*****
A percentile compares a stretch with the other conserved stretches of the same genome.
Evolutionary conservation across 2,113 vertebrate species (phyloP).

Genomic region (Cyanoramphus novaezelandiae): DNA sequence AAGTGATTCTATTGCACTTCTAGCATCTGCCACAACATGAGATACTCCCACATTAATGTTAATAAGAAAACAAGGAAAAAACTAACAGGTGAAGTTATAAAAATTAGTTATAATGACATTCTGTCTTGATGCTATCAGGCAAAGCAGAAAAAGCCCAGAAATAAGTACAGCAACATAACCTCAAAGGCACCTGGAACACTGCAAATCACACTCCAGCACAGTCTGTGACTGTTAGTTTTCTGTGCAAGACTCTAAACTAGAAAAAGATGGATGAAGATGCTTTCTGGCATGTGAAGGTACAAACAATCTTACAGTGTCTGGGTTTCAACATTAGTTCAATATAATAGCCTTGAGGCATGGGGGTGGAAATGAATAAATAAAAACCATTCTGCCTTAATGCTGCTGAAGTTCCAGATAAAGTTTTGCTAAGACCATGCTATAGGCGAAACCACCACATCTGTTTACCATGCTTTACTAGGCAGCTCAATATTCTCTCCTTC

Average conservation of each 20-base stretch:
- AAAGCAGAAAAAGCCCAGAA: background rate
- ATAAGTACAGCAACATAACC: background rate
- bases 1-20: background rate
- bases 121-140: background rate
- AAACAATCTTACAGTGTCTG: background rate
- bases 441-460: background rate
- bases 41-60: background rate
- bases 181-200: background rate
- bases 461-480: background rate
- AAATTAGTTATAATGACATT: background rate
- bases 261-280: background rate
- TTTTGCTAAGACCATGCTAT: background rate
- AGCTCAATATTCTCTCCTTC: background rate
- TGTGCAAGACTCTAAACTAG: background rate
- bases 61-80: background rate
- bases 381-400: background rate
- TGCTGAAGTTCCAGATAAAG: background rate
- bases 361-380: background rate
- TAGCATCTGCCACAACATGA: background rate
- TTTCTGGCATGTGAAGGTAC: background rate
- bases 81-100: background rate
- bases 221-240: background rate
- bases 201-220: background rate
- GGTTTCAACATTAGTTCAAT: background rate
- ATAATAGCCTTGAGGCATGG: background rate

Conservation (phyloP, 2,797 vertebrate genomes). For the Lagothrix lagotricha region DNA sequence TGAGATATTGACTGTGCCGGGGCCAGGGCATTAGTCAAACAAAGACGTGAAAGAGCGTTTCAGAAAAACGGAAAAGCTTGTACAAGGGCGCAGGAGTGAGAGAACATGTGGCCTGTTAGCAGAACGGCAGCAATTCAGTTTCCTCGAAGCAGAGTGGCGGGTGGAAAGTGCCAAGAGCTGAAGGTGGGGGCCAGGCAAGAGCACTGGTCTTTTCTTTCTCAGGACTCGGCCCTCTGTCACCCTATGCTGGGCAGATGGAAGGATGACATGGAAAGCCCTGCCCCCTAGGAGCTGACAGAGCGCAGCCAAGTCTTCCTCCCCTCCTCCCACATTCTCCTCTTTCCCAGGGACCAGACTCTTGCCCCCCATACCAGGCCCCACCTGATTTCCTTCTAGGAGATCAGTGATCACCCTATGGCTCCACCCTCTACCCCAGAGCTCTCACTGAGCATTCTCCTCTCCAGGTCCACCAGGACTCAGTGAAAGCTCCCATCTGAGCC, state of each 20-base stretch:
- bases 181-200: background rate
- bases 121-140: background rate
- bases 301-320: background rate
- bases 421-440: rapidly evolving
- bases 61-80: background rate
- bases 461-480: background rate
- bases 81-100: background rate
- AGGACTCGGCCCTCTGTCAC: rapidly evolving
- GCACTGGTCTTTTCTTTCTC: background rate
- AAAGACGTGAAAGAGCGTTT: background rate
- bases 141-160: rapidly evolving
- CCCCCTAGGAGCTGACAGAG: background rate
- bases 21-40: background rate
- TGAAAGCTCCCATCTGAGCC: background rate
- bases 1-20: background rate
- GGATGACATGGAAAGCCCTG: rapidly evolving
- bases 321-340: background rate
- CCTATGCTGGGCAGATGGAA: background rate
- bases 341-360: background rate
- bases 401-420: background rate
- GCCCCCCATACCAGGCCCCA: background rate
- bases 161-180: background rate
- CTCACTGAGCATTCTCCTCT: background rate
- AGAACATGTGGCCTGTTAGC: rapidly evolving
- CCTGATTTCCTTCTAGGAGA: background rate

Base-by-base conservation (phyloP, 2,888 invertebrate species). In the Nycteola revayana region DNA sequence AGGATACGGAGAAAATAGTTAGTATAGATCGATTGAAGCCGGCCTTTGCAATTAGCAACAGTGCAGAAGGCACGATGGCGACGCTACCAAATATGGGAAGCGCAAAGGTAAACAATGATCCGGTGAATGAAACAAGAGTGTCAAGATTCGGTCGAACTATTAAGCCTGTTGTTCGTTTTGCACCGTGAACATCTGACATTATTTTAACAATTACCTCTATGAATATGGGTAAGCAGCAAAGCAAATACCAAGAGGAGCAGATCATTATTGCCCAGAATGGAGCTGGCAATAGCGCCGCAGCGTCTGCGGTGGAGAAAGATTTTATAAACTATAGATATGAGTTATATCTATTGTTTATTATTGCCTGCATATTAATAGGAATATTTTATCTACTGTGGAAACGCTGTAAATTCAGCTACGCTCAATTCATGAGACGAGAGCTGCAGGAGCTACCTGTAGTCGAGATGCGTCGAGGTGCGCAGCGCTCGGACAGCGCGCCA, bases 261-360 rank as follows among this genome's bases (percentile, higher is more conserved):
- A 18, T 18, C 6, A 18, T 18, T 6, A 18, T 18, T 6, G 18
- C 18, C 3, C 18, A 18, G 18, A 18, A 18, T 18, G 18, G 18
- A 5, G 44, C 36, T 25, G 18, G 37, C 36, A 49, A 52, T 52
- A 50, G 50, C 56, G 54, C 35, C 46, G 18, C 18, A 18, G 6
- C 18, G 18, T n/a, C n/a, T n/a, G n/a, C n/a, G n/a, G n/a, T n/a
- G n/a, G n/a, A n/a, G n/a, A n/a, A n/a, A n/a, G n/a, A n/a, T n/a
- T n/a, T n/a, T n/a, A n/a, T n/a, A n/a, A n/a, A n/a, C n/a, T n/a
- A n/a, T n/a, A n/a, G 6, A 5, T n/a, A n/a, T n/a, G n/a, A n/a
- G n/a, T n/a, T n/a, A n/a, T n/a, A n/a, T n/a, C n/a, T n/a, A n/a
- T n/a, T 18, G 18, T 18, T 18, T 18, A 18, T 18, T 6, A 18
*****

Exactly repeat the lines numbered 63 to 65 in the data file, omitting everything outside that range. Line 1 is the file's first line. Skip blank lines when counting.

- T n/a, T n/a, T n/a, A n/a, T n/a, A n/a, A n/a, A n/a, C n/a, T n/a
- A n/a, T n/a, A n/a, G 6, A 5, T n/a, A n/a, T n/a, G n/a, A n/a
- G n/a, T n/a, T n/a, A n/a, T n/a, A n/a, T n/a, C n/a, T n/a, A n/a